While I have used Spoonflower, the online fabric printing service, once before, I have never used them for apparel. The perfect opportunity came up when the two grooms from this summer's weddings asked if I'd gift them and their brides Cal-themed shirts. While they quite liked the ones that Mr. Made and I sported last football season, I thought it might be nice to get them something a little nicer for their weddings. To make my own unauthorized gear, I marched on over to Spoonflower and designed my own. I started with our mascot and played around with colors and proportions until I got everything just about right. So easy!

From the outset, however, I was very concerned about the longevity of the fabric as I had read online that it fades extensively. I tried to research the issue, but it seems that Spoonflower has updated their printing process, so I couldn't be sure how relevant reviews were from a few years ago. While I tentatively went ahead with my plan, I did try to hedge my bets by buying the more extensive Kona cotton, which I read held the dye better.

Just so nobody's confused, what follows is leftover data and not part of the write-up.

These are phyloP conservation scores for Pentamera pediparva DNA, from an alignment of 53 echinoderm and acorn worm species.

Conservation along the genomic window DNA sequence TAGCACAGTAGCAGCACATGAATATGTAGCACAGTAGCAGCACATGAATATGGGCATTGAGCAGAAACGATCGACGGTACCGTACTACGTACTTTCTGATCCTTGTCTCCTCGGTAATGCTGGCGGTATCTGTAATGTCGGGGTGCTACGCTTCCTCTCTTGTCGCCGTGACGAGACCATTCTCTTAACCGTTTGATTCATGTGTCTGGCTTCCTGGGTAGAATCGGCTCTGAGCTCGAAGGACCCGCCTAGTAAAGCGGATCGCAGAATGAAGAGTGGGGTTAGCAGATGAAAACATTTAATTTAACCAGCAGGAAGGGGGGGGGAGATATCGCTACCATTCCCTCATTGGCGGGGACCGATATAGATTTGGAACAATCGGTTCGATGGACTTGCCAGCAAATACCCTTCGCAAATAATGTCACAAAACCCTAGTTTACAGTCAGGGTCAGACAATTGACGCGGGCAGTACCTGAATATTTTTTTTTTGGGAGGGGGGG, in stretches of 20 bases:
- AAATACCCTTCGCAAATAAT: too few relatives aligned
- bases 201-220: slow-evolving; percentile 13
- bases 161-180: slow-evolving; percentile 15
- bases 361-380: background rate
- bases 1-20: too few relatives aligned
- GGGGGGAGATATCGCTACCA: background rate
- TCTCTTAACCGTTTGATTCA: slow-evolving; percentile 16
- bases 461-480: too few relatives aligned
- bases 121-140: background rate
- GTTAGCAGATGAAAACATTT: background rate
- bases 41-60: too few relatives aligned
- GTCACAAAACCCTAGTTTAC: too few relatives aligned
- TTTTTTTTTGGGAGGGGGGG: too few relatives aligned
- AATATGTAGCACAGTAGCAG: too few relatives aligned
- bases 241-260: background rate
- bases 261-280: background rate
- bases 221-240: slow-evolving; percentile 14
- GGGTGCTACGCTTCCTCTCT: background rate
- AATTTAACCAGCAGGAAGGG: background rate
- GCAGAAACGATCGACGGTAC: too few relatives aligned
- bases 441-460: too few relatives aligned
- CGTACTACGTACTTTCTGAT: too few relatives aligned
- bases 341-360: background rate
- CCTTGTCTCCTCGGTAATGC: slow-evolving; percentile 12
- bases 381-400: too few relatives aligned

My 8-yard bundle arrived promptly a few weeks later. I was impressed with the delivery time, and although the color was a bit lighter than expected it otherwise looked good. The detail was sharp and they had followed all of my specifications. Unfortunately, after washing in cold water with vinegar to set the dye, the colors started to fade. Worse yet, the colors faded more where the fabric had twisted in the wash, making it look like an old, faded shirt. This was really disappointing, and I think for this reason alone I won't be using their fabric for more projects. I just can't trust that the fabric will hold up to multiple washings, and that really is half the point of wearing clothes, isn't it?